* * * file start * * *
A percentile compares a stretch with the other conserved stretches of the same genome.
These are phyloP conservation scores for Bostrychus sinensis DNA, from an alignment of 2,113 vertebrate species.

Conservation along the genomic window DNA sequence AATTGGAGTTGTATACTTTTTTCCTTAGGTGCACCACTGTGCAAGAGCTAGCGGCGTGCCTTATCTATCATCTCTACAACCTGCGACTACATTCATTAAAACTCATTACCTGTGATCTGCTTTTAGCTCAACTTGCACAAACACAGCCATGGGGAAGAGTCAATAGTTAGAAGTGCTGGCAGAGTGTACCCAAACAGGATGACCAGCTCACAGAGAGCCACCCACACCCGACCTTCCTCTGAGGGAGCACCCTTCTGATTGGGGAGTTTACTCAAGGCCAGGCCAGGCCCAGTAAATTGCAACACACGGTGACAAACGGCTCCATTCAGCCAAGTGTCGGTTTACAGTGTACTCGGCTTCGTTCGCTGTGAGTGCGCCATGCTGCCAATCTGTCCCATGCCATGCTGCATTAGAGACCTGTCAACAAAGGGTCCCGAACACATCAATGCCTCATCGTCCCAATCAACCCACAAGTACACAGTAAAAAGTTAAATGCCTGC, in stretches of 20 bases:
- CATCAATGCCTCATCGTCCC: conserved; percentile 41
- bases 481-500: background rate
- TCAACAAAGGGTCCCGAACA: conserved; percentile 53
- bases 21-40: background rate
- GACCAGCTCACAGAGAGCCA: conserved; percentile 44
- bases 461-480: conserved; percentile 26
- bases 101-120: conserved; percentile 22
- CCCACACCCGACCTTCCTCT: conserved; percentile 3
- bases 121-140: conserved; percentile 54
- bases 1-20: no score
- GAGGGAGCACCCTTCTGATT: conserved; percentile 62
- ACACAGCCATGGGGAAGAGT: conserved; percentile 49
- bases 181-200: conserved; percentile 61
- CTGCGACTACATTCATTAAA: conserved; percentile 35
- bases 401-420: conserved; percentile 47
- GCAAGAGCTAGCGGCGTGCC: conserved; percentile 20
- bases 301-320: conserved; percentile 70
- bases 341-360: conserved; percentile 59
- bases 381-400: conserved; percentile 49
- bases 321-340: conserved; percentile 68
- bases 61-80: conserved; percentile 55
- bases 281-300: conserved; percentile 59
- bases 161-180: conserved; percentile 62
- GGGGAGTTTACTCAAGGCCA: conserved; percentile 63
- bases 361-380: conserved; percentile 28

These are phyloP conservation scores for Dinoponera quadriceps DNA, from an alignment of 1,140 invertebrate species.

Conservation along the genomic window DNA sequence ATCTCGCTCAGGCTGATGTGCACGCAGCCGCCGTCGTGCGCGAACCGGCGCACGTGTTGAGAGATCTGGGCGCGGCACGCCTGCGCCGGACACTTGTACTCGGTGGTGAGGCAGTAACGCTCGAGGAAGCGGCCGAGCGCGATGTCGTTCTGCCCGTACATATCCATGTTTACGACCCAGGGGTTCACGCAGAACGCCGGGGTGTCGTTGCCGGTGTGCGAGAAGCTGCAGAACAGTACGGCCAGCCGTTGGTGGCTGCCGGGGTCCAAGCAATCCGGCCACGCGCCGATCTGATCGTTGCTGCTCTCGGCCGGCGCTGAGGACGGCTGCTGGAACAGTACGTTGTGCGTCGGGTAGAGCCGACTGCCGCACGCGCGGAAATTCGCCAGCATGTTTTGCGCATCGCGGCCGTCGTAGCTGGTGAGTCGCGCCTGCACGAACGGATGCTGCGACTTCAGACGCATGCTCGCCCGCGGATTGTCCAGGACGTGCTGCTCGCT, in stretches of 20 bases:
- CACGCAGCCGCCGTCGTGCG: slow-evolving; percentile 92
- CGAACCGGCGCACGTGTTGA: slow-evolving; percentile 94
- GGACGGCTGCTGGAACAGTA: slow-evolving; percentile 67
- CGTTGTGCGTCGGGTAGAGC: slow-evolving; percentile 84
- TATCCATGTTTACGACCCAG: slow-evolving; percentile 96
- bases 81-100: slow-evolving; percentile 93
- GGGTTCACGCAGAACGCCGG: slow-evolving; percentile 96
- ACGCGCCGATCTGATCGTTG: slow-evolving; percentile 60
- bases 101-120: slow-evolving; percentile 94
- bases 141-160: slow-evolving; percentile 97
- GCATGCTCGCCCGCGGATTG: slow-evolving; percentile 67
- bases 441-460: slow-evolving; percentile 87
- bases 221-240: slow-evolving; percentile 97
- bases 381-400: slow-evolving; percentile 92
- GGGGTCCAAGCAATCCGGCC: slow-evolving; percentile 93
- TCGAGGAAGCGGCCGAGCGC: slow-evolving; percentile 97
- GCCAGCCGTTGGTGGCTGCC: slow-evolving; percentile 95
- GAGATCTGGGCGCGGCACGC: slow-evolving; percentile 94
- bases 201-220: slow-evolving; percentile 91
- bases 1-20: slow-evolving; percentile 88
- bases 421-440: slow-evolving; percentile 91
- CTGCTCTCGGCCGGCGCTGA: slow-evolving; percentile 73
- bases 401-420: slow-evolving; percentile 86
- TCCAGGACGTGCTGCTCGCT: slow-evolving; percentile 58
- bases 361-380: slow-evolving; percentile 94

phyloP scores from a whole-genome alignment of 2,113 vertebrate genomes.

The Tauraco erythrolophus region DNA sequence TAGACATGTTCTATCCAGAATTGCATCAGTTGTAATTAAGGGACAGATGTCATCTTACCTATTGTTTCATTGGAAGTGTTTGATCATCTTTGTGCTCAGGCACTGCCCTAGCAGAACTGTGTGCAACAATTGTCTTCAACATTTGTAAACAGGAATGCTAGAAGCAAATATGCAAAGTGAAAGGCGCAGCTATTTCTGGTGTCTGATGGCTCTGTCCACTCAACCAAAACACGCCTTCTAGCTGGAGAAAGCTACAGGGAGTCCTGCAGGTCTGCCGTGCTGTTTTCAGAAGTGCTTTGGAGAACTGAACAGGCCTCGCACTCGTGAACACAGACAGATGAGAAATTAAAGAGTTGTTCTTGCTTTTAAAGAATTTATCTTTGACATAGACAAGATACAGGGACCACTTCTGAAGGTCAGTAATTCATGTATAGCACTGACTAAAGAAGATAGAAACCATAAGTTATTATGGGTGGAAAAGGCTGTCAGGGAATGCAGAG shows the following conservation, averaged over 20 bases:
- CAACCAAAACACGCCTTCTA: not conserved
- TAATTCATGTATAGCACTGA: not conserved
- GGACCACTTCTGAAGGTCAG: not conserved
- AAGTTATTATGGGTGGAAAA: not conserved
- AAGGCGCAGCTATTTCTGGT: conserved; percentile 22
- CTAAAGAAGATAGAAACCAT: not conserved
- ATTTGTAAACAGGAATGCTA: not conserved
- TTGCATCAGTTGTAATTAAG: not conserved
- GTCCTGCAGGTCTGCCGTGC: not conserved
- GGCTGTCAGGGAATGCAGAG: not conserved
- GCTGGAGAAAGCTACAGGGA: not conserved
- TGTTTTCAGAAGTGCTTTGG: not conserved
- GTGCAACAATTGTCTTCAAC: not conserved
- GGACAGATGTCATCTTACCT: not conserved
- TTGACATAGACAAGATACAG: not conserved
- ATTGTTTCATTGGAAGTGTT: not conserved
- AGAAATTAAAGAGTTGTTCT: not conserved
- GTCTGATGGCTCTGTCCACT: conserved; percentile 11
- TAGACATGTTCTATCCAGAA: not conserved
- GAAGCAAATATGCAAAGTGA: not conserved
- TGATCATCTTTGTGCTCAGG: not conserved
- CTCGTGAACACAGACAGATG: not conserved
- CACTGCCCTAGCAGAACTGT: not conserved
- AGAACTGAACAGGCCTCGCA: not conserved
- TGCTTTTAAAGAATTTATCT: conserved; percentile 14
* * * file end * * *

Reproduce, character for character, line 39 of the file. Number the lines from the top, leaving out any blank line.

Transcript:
- bases 101-120: slow-evolving; percentile 94